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the rigging on that saddle requires a back cinch to properly evaluate the fit. It looks like a full rigged (not sure of the correct name), but where the 'pull' of the cinch is as far forward as possible. it needs a back cinch, and not one that is 'hanging down for looks only', but rather one that is engaged, touching the body and has some actual tension.

be careful if this horse has never had a back cinch [email protected]!
And use a cinch hobble!!

To OP, if horse doesn't know a rear cinch, put it on the lunge line in a small yard. Then use another real long line and loop it over the horse, so your holding both ends. Hand tighten it or lift it up to simulate pressure from the withers first and slowly inch it back, repeating the pressure as you go. If it happens to be okay with it and stood for it all, then repeat while having the horse walk, trot and lastly canter. You can also use a suringicle to be hands free, but you don't want them to buck it off as your tightening it, so using the line may be best.
 

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Discussion Starter · #10 ·
Thanks everyone. He is used to a rear cinch. I’m going to try that with the saddle in my next days off, and also try a white sheet underneath. I hope it’ll make it work and give me a better idea. I’ve also purchased a longer and slightly thinner pad, so hopefully that will help. I’ll likely have a friend out whose job is horses to come have a look as well. I was getting stressed out about trying to find a saddle to use, as I want to get riding, and don’t want a sore horse.
 

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I also can’t tell anything from the photos. What exactly makes you think the saddle is a poor fit?

Here is my two cents. Personally I would never buy a saddle specifically made for one horse. I ride several different horse each year using the same saddle in most all cases. I adjust for each different horse by changing the thickness of saddle pads & this work for most all situations except maybe a draft or extreme muntin backed horse.
 

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I also can’t tell anything from the photos. What exactly makes you think the saddle is a poor fit?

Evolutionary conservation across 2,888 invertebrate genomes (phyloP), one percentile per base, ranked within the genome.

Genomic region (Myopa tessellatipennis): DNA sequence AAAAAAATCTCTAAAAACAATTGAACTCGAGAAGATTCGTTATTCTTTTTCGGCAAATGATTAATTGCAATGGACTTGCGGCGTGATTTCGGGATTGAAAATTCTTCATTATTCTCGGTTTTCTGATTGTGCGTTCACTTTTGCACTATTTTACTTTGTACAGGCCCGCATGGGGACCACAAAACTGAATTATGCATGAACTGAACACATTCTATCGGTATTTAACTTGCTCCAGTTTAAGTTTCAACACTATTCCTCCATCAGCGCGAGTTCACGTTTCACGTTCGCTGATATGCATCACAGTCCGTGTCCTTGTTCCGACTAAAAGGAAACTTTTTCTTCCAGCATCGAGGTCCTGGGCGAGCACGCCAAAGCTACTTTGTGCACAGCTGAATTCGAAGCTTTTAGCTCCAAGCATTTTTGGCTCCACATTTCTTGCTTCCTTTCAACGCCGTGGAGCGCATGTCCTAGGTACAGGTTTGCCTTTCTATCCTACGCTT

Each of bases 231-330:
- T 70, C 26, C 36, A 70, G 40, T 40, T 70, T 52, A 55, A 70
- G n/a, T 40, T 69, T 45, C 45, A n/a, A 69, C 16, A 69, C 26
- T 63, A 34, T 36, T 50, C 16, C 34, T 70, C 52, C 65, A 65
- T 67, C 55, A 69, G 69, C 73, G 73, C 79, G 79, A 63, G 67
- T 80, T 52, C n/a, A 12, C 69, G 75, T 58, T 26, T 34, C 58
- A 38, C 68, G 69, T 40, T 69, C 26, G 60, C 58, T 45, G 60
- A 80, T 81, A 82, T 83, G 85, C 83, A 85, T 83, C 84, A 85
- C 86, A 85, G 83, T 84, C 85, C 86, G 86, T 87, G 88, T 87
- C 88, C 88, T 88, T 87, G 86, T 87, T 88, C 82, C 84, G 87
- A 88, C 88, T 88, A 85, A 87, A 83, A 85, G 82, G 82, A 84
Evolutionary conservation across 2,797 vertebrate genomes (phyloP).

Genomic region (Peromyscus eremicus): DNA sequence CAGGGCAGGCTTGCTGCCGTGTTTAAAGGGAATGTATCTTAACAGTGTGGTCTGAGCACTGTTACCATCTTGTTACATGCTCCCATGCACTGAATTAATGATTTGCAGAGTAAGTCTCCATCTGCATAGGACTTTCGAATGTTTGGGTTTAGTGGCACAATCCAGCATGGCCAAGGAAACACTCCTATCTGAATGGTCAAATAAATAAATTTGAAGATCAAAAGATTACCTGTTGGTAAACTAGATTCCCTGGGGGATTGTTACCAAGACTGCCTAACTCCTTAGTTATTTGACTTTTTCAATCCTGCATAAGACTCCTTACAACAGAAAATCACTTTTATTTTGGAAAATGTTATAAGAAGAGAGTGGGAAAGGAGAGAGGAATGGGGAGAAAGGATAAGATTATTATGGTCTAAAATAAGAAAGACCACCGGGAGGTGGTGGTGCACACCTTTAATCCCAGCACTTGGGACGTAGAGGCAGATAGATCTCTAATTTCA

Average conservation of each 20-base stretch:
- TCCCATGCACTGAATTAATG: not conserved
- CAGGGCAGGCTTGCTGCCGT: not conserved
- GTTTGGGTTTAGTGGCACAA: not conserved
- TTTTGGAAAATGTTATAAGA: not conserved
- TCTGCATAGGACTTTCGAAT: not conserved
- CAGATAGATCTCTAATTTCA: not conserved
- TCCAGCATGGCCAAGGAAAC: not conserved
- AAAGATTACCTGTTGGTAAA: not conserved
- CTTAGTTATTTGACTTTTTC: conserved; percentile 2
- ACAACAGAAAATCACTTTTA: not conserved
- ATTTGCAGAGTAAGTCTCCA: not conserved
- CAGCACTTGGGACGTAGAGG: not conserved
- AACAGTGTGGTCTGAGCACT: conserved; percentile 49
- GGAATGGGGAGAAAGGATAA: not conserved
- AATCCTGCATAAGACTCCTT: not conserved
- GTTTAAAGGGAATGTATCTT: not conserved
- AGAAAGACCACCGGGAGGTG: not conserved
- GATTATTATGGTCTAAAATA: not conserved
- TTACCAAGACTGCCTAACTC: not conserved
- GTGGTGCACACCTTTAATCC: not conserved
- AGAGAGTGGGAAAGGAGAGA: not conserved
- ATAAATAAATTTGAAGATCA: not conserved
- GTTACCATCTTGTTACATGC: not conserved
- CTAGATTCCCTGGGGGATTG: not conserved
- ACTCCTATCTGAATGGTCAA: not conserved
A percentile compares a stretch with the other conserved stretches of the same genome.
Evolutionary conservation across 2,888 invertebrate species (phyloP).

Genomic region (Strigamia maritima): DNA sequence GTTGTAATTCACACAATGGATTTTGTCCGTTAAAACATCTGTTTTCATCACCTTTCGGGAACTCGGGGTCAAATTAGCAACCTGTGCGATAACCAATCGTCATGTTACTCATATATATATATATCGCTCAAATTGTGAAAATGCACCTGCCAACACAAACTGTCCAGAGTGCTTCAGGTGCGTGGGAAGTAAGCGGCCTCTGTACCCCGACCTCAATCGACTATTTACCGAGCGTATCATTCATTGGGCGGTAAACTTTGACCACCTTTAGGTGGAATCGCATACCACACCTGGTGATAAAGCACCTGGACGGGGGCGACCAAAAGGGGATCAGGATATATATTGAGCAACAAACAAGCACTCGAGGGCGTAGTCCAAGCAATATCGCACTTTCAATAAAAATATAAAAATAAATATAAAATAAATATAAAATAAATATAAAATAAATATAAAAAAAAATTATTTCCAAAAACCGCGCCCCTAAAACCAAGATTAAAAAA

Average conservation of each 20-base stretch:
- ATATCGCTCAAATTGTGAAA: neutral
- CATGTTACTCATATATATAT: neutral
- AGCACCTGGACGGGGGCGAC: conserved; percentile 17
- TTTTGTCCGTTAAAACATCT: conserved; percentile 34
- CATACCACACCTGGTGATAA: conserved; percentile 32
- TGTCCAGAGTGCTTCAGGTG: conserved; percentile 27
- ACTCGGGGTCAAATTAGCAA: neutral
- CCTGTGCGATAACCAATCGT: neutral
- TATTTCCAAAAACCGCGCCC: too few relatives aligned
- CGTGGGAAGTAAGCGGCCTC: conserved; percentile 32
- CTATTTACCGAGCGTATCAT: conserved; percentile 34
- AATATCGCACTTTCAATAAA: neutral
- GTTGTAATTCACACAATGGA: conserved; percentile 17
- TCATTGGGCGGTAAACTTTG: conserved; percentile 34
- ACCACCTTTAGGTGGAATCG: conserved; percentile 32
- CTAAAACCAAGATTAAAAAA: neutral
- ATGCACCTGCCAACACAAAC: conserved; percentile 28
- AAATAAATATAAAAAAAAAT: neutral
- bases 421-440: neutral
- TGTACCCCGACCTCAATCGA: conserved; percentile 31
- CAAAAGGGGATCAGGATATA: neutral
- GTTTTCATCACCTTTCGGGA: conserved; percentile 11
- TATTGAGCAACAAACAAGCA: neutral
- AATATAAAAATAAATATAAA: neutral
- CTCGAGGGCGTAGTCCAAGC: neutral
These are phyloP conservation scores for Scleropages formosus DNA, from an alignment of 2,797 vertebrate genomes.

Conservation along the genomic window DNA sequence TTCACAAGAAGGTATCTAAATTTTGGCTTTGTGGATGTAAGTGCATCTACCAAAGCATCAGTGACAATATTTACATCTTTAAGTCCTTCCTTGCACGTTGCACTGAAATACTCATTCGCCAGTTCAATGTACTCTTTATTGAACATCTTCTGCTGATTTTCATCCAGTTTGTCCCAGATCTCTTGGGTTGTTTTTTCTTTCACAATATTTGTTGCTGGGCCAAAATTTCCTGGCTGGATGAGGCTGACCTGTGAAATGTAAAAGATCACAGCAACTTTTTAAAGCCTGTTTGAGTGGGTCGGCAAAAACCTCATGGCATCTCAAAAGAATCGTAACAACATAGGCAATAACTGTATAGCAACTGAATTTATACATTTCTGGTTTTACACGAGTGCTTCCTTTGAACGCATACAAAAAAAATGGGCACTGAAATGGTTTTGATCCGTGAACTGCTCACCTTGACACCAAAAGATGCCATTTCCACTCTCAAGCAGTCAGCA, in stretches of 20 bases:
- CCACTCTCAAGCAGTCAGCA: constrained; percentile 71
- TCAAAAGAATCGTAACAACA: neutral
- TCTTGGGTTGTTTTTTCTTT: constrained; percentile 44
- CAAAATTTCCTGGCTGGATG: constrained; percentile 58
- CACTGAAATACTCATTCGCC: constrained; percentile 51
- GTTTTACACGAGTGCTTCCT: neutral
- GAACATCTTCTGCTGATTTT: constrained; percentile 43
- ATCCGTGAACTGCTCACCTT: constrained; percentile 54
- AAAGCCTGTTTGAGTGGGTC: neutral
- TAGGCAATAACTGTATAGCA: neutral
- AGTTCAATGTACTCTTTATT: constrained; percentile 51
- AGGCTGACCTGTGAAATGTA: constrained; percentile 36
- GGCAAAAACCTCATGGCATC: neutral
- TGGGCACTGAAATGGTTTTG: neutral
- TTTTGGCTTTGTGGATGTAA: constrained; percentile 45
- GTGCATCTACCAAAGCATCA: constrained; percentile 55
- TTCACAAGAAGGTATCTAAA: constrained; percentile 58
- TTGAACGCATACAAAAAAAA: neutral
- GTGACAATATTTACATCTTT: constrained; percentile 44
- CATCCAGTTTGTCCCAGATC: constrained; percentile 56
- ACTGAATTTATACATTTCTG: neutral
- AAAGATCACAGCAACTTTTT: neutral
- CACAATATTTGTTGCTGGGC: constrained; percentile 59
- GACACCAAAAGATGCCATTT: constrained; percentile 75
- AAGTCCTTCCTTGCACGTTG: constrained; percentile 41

Here is my two cents. Personally I would never buy a saddle specifically made for one horse. I ride several different horse each year using the same saddle in most all cases. I adjust for each different horse by changing the thickness of saddle pads & this work for most all situations except maybe a draft or extreme muntin backed horse.
I agree.

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Use of a back cinch would help eliminate the bouncing I see in the video. Back cinches are meant to be used on double rigging to create an even pull on the tree regardless of the job you're doing.

In the video, is the placement of the saddle where you saddled him or did it run up on his shoulders while you were gyping him around?
 
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Discussion Starter · #13 ·
I also can’t tell anything from the photos. What exactly makes you think the saddle is a poor fit?

Here is my two cents. Personally I would never buy a saddle specifically made for one horse. I ride several different horse each year using the same saddle in most all cases. I adjust for each different horse by changing the thickness of saddle pads & this work for most all situations except maybe a draft or extreme muntin backed horse.
I don’t think it’s particularly a bad fit—I’ve just never seen a saddle bounce around like this before—that’s what mostly has me concerned.
 

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I would not be concerned with the bounce since there is no rider on the horse. If it were me I would try the existing saddle with your current pad for a few weeks and see how evenly it sweats the horse on longer rides. If you find consistent dry spots in certain areas adjust you pad thickness accordingly.

Best of luck,